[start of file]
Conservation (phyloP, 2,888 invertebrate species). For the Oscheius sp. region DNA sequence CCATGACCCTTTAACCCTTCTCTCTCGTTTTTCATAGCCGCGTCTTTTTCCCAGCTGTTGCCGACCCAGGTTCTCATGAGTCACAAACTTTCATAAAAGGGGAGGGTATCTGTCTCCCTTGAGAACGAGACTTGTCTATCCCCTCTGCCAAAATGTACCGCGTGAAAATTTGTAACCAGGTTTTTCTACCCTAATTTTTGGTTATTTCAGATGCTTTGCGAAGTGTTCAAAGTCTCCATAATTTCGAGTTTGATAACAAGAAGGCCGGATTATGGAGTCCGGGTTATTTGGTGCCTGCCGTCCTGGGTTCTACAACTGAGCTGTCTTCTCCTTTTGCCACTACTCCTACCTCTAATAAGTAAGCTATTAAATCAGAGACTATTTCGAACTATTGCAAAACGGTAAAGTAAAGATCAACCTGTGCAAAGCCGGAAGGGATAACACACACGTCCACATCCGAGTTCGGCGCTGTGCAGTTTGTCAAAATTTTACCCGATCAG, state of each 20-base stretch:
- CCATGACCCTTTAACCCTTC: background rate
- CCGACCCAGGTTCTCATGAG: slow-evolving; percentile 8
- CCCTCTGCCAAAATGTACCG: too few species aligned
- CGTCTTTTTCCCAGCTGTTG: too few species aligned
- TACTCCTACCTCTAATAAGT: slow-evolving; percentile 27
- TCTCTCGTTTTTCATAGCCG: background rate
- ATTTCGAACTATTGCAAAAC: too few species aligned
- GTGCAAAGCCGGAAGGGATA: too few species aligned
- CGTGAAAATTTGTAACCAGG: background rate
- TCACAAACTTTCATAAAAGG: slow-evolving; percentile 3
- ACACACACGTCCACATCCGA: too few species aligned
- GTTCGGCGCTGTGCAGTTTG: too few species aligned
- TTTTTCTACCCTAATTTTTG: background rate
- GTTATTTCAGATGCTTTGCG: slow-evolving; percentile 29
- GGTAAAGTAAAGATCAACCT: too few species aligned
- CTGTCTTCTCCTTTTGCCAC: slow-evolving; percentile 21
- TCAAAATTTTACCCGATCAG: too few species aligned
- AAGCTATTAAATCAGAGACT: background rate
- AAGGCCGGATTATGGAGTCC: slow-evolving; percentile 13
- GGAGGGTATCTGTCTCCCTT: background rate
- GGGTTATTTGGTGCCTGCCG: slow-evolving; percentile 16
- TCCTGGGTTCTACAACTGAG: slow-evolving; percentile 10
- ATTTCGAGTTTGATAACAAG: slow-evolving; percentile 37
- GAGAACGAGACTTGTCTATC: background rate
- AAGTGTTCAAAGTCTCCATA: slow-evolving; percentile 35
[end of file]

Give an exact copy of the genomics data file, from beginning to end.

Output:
Conservation (phyloP, 2,888 invertebrate species). For the Oscheius sp. region DNA sequence CCATGACCCTTTAACCCTTCTCTCTCGTTTTTCATAGCCGCGTCTTTTTCCCAGCTGTTGCCGACCCAGGTTCTCATGAGTCACAAACTTTCATAAAAGGGGAGGGTATCTGTCTCCCTTGAGAACGAGACTTGTCTATCCCCTCTGCCAAAATGTACCGCGTGAAAATTTGTAACCAGGTTTTTCTACCCTAATTTTTGGTTATTTCAGATGCTTTGCGAAGTGTTCAAAGTCTCCATAATTTCGAGTTTGATAACAAGAAGGCCGGATTATGGAGTCCGGGTTATTTGGTGCCTGCCGTCCTGGGTTCTACAACTGAGCTGTCTTCTCCTTTTGCCACTACTCCTACCTCTAATAAGTAAGCTATTAAATCAGAGACTATTTCGAACTATTGCAAAACGGTAAAGTAAAGATCAACCTGTGCAAAGCCGGAAGGGATAACACACACGTCCACATCCGAGTTCGGCGCTGTGCAGTTTGTCAAAATTTTACCCGATCAG, state of each 20-base stretch:
- CCATGACCCTTTAACCCTTC: background rate
- CCGACCCAGGTTCTCATGAG: slow-evolving; percentile 8
- CCCTCTGCCAAAATGTACCG: too few species aligned
- CGTCTTTTTCCCAGCTGTTG: too few species aligned
- TACTCCTACCTCTAATAAGT: slow-evolving; percentile 27
- TCTCTCGTTTTTCATAGCCG: background rate
- ATTTCGAACTATTGCAAAAC: too few species aligned
- GTGCAAAGCCGGAAGGGATA: too few species aligned
- CGTGAAAATTTGTAACCAGG: background rate
- TCACAAACTTTCATAAAAGG: slow-evolving; percentile 3
- ACACACACGTCCACATCCGA: too few species aligned
- GTTCGGCGCTGTGCAGTTTG: too few species aligned
- TTTTTCTACCCTAATTTTTG: background rate
- GTTATTTCAGATGCTTTGCG: slow-evolving; percentile 29
- GGTAAAGTAAAGATCAACCT: too few species aligned
- CTGTCTTCTCCTTTTGCCAC: slow-evolving; percentile 21
- TCAAAATTTTACCCGATCAG: too few species aligned
- AAGCTATTAAATCAGAGACT: background rate
- AAGGCCGGATTATGGAGTCC: slow-evolving; percentile 13
- GGAGGGTATCTGTCTCCCTT: background rate
- GGGTTATTTGGTGCCTGCCG: slow-evolving; percentile 16
- TCCTGGGTTCTACAACTGAG: slow-evolving; percentile 10
- ATTTCGAGTTTGATAACAAG: slow-evolving; percentile 37
- GAGAACGAGACTTGTCTATC: background rate
- AAGTGTTCAAAGTCTCCATA: slow-evolving; percentile 35